Tag Archives: Umberto Eco

a form of therapy against the sleep of reason

How should we deal with intrusions of fiction into life, now that we have seen the historical impact that this phenomenon can have?…Reflecting on these complex relationships between reader and story, fiction and life, can constitute a form of therapy against the sleep of reason, which generates monsters.

Umberto Eco

Via Big Other, a timely quote from Umberto Eco, whose birthday it was yesterday. Rest in power, old man.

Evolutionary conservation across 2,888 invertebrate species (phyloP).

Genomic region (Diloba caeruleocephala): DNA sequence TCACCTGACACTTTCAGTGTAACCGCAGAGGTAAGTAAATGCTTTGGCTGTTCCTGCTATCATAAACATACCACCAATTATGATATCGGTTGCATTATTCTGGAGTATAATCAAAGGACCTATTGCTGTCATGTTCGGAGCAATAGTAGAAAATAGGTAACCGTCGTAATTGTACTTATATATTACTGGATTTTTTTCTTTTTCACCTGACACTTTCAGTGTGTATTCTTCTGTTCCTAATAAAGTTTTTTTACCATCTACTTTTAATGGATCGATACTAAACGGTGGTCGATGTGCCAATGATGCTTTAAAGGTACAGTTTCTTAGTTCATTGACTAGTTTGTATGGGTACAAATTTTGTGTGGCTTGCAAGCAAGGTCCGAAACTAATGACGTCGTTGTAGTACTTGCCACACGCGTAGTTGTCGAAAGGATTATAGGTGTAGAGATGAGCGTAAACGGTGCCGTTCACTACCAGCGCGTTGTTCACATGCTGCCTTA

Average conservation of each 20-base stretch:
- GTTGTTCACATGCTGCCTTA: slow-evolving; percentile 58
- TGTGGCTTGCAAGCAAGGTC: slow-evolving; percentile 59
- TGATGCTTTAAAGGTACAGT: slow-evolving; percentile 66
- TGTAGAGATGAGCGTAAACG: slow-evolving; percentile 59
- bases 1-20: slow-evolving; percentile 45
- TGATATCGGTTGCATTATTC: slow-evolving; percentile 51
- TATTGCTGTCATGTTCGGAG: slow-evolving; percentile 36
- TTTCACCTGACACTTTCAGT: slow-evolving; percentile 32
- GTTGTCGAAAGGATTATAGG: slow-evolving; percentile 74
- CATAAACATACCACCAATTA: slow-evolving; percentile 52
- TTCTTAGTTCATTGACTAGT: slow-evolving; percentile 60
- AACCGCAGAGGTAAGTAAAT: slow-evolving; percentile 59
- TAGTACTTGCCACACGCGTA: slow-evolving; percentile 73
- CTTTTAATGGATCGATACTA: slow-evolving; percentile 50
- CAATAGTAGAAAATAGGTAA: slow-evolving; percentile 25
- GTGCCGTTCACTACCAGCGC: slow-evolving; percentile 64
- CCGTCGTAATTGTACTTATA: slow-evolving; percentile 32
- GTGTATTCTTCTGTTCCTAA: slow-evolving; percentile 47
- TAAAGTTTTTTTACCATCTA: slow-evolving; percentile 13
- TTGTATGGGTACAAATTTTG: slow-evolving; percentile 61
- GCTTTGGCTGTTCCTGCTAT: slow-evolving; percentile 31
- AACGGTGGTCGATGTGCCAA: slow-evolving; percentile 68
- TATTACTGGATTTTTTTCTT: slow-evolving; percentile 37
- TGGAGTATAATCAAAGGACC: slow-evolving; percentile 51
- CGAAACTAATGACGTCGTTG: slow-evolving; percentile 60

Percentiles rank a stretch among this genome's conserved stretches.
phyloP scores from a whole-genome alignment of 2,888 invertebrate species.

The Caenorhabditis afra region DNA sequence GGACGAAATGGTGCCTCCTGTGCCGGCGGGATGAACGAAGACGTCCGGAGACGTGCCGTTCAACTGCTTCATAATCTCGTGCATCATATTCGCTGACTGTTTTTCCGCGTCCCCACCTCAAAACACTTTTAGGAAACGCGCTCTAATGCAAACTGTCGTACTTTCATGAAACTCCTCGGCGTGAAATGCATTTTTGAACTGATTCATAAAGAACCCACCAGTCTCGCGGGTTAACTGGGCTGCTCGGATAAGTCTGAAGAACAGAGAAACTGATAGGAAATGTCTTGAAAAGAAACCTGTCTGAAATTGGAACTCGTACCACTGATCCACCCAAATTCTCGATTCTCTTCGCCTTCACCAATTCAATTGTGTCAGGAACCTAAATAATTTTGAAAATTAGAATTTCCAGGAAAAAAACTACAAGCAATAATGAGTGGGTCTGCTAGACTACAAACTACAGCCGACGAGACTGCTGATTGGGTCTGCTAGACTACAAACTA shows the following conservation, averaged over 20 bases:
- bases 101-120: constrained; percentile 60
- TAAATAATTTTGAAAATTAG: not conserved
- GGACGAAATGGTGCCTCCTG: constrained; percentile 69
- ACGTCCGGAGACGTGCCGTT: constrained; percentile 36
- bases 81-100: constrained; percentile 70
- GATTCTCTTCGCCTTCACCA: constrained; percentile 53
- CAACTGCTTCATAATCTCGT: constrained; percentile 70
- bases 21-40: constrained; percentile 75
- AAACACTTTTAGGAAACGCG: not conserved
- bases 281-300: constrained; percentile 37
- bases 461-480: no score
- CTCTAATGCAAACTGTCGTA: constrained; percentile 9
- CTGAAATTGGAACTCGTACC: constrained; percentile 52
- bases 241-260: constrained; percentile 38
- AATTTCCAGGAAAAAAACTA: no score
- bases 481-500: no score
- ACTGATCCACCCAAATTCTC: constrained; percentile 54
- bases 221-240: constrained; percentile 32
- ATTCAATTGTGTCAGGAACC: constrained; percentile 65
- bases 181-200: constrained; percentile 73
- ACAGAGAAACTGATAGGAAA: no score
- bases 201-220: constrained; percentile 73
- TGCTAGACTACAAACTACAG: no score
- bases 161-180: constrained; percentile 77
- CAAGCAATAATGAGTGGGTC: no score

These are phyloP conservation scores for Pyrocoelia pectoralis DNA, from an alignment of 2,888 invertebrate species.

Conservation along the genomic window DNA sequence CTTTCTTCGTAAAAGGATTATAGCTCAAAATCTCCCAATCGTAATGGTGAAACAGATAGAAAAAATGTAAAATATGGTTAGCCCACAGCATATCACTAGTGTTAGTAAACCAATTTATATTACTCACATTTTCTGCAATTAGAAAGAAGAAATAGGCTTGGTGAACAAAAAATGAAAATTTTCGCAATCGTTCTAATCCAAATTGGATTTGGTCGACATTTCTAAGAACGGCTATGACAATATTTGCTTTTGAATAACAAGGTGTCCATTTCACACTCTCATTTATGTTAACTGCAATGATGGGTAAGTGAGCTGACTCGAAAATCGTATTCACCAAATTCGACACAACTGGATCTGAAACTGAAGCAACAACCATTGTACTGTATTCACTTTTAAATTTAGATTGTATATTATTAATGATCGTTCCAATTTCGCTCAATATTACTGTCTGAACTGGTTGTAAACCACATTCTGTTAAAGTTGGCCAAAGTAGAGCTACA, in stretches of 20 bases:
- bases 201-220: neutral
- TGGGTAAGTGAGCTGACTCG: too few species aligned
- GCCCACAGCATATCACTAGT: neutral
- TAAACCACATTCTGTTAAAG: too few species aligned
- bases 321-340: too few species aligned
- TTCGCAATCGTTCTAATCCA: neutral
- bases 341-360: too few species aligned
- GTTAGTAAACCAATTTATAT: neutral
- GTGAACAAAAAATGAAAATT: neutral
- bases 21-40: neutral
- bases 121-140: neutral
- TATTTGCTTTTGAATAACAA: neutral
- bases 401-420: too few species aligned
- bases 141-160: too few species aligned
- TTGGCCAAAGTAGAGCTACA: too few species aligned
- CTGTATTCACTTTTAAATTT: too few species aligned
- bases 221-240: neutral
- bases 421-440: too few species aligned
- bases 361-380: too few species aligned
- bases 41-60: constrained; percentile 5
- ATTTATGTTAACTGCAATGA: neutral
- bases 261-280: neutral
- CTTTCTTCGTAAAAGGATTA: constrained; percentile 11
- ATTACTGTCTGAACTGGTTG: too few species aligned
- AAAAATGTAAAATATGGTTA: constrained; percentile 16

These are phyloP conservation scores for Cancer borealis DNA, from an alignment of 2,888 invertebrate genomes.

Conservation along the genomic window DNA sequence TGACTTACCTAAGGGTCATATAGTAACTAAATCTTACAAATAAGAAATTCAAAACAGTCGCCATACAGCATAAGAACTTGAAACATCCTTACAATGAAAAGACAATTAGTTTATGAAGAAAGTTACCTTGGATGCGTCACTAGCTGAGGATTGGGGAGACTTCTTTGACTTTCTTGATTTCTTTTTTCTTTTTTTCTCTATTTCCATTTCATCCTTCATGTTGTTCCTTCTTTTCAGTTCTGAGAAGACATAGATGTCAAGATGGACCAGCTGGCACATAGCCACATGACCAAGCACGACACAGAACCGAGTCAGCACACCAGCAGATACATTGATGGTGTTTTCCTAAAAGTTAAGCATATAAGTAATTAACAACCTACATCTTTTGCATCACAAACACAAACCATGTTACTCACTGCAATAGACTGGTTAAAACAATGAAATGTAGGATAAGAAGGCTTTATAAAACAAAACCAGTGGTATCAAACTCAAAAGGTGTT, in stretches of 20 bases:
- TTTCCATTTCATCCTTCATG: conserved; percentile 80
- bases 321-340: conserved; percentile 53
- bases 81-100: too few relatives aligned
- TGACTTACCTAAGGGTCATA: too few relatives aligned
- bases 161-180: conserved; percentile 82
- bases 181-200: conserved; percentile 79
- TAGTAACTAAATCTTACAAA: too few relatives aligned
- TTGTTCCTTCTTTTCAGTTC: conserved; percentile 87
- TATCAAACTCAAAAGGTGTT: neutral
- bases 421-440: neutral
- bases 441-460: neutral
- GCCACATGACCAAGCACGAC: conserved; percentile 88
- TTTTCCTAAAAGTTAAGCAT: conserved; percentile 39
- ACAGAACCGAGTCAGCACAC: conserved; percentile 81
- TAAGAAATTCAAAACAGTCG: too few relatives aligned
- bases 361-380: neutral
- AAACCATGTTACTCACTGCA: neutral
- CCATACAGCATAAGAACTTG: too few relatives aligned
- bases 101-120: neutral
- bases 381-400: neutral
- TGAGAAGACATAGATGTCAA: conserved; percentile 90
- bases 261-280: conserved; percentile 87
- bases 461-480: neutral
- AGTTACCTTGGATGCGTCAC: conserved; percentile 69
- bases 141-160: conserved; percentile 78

We’ll always have Paris

Umberto Eco on “The Cult of the Imperfect” at the venerable Paris Review:

When all the archetypes shamelessly burst in, we plumb Homeric depths. Two clichés are laughable. A hundred clichés are affecting—because we become obscurely aware that the clichés are talking to one another and holding a get-together. As the height of suffering meets sensuality, and the height of depravity verges on mystical energy, the height of banality lets us glimpse a hint of the sublime.

Via artist/designer John Coulthart, whose Sunday link-dumps are reminiscent of the glory days of blogging; I always find something I want to read. Put him in yer RSS reader, if he’s not there already.